Fox News Weather Center

Eastern Pacific May Yield Gulf of Mexico Tropical Concerns

Tropical troubles brewing in the eastern Pacific may lead to concerns in the Gulf and far northwestern Caribbean soon after the official start to the Atlantic hurricane season. meteorologists are monitoring an area south of Mexico, in the eastern Pacific, for a new tropical storm to take shape early next week.

It is possible that the system's energy could then slowly fuel tropical development in the Atlantic Basin in the days that follow.

Hurricane season in the Atlantic Basin officially commences on June 1.

After tracking across and bringing the threat of flooding rain to southern Mexico and neighboring Central America, energy from the system is likely to reach the southern Gulf of Mexico or the far northwestern Caribbean during the latter part of next week.

"The environment that we are seeing unfolding across the Gulf of Mexico and far northwestern Caribbean for next week would cause any tropical feature to move slowly and support possible slow development," stated Meteorologist Rob Miller.

Regardless of whether a tropical system takes shape, heavy rain could be drawn across western Cuba and northward to Florida and the central Gulf Coast later next week or the following weekend.

The area of concern for tropical development in both basins is currently located several hundred miles south of southern Mexico and is a disorganized cluster of showers and thunderstorms.

"A broad area of low pressure with tropical characteristics is expected to organize out of this cluster by Sunday," stated Miller.

"It will tend to drift northward into the Gulf of Tehuantepec by Tuesday, possibly strengthening into a strong tropical storm or hurricane."

The waters in the path of the system are sufficiently warm for tropical development. While some wind shear (winds above the surface that can rip apart developing tropical systems) is present, it is not overly strong.

The next tropical storm in the eastern Pacific would acquire the name "Boris."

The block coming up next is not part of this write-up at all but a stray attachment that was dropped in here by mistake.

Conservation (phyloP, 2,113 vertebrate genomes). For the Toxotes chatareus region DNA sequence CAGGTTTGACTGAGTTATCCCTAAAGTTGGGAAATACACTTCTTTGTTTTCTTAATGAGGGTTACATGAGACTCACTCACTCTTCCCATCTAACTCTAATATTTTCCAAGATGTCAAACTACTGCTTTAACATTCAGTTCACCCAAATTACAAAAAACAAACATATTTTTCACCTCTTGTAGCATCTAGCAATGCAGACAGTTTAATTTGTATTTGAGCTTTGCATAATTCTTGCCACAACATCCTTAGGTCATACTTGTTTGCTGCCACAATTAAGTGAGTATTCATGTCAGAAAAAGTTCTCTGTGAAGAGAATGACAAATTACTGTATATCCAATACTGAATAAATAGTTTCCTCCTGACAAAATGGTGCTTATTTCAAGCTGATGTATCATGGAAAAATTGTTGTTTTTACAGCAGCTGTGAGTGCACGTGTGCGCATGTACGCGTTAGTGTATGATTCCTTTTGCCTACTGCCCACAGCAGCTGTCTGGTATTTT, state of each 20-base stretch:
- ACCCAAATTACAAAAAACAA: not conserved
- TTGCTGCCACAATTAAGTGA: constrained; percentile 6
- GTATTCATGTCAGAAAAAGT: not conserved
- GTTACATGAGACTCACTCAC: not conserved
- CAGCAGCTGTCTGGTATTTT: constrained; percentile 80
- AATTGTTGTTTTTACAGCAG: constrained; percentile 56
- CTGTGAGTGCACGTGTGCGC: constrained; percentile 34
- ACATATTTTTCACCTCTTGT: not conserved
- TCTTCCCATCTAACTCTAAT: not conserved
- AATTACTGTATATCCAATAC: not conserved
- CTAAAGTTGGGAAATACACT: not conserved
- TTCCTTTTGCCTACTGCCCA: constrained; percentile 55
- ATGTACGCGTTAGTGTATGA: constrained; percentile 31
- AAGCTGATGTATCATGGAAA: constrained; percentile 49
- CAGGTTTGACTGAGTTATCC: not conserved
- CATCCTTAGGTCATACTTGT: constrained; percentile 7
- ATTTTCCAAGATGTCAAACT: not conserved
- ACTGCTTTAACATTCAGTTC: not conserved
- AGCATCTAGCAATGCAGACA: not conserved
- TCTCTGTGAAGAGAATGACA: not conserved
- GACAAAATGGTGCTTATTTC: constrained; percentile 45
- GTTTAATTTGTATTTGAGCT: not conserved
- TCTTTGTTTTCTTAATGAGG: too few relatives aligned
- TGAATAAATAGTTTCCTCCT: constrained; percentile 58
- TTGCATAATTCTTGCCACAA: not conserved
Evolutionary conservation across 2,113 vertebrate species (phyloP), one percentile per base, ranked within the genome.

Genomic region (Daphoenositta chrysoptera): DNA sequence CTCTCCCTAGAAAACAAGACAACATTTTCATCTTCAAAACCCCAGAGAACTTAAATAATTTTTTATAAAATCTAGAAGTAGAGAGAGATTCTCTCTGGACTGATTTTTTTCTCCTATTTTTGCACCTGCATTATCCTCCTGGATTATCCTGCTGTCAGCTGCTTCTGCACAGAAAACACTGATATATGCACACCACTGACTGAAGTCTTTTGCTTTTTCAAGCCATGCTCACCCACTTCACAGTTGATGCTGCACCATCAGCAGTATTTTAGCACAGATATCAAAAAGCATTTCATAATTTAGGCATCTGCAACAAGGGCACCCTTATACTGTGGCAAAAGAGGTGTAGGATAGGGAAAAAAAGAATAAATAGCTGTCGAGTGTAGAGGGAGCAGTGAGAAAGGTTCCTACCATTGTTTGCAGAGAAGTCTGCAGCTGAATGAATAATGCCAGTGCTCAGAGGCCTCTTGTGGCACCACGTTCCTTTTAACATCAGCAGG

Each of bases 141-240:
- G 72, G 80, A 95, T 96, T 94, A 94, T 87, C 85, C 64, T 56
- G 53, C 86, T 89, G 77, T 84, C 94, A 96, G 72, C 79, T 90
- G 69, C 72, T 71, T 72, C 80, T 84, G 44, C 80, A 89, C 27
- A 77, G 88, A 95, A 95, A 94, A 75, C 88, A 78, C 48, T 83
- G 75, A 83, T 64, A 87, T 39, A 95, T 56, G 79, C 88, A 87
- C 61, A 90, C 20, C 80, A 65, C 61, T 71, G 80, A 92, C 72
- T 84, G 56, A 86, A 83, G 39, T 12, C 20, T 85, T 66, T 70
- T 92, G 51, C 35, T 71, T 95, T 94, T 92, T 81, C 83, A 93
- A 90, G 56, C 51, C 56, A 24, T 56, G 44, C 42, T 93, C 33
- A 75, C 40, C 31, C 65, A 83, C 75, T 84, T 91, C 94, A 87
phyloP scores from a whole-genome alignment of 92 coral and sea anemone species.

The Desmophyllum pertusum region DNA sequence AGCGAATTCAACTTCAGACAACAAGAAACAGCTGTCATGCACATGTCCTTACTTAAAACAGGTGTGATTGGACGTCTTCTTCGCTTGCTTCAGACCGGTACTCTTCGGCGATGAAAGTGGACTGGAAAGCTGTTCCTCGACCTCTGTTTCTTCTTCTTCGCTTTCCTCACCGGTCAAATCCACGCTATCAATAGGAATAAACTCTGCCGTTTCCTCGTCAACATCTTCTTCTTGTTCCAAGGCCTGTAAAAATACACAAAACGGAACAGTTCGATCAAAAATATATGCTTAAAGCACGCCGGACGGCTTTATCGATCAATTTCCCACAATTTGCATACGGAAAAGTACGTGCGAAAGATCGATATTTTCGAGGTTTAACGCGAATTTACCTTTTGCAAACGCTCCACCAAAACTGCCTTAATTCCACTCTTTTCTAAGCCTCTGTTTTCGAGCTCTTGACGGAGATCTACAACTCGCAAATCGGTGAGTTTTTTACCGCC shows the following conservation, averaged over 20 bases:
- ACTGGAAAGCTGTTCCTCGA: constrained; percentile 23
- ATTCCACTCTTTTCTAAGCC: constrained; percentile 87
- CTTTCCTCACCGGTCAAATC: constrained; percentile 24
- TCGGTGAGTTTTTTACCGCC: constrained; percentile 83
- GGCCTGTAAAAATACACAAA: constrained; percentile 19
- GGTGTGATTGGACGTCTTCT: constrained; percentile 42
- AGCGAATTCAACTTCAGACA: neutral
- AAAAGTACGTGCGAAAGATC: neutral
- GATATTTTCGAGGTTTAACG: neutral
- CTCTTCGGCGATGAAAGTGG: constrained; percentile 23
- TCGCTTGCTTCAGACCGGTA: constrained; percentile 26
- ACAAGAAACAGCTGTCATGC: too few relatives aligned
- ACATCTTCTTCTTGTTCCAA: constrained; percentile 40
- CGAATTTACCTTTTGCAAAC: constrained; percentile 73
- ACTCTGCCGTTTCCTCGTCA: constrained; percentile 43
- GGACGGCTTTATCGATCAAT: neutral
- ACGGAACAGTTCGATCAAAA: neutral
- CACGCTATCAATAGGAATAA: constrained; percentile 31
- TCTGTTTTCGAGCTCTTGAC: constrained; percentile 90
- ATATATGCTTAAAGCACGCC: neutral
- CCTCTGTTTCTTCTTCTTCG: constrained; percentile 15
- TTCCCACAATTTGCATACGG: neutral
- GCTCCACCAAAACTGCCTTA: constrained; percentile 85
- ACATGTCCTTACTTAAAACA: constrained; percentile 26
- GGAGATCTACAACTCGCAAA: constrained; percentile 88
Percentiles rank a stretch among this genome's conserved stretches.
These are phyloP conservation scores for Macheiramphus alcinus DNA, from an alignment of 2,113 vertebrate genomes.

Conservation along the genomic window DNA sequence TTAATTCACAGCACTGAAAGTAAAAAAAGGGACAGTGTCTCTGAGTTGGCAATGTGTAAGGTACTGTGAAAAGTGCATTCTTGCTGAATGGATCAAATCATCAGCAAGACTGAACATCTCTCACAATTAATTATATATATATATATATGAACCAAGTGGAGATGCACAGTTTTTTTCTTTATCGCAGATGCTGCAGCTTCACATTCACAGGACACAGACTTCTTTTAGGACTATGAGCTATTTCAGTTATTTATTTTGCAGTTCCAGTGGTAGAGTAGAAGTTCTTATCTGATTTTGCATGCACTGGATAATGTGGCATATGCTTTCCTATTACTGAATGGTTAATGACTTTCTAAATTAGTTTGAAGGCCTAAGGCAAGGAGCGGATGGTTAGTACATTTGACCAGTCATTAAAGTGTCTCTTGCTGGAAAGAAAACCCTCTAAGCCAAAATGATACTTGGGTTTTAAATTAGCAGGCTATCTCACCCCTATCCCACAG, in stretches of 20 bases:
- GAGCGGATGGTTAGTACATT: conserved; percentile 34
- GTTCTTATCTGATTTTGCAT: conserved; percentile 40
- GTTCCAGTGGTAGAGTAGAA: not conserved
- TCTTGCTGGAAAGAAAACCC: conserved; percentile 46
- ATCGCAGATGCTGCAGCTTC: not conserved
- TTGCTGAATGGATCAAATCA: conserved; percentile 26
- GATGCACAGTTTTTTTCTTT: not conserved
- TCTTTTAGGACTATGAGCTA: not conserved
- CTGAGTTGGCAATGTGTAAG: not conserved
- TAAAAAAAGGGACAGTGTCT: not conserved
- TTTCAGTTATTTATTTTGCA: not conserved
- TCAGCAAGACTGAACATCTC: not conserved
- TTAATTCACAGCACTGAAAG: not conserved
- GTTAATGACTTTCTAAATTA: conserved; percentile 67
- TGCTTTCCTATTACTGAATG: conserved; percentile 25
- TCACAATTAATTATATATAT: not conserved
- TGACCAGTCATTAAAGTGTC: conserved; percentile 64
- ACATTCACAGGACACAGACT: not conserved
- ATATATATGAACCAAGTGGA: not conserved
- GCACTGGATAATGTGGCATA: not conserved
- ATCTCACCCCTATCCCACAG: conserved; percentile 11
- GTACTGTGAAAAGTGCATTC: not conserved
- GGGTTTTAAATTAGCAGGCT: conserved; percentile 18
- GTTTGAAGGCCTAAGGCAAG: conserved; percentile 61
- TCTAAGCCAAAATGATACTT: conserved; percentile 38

Miller expects the system to move inland from the Gulf of Tehuantepec around Tuesday of next week.

"The threat for damaging wind would be in a concentrated area around the point of landfall. Flooding rain and mudslides would be the main impact with some mountainous areas potentially receiving 10 to 20 inches (250 to 500 mm) of rain through early next week," Miller continued.

As the system moves onshore and its moisture is drawn northward, heavy rain is likely to overspread the majority of far southeastern Mexico, including the Yucatan Peninsula, as well as Guatemala and Belize.

Cities potentially to endure a soaking from the system include Oaxaca, Veracruz, Merida, Belmopan and Guatemala City. Vacationers at the resort cities of Cancun and Chetumal also face an unpleasant wet stretch of weather.

"It has already been active across the resort areas on the Yucatan Peninsula due to daily thunderstorms, but the weather will only get worse next week as moisture from the eastern Pacific system comes into play," Miller stated.

Despite the disruptions to vacationers and the prospect of flooding and mudslides, Miller pointed out that the rain will bring long-term benefits to easing the ongoing drought across the area.

If the system in the eastern Pacific acquires the name "Boris" and makes the track across southern Mexico without dissipating, it would then keep the name "Boris" in the Gulf of Mexico or northwestern Caribbean.

If the system dissipates over southern Mexico and only a piece of its energy fuels a new tropical storm, the new system would acquire a name from the Atlantic Basin's list. The first tropical storm of 2014 in the Atlantic would be named "Arthur."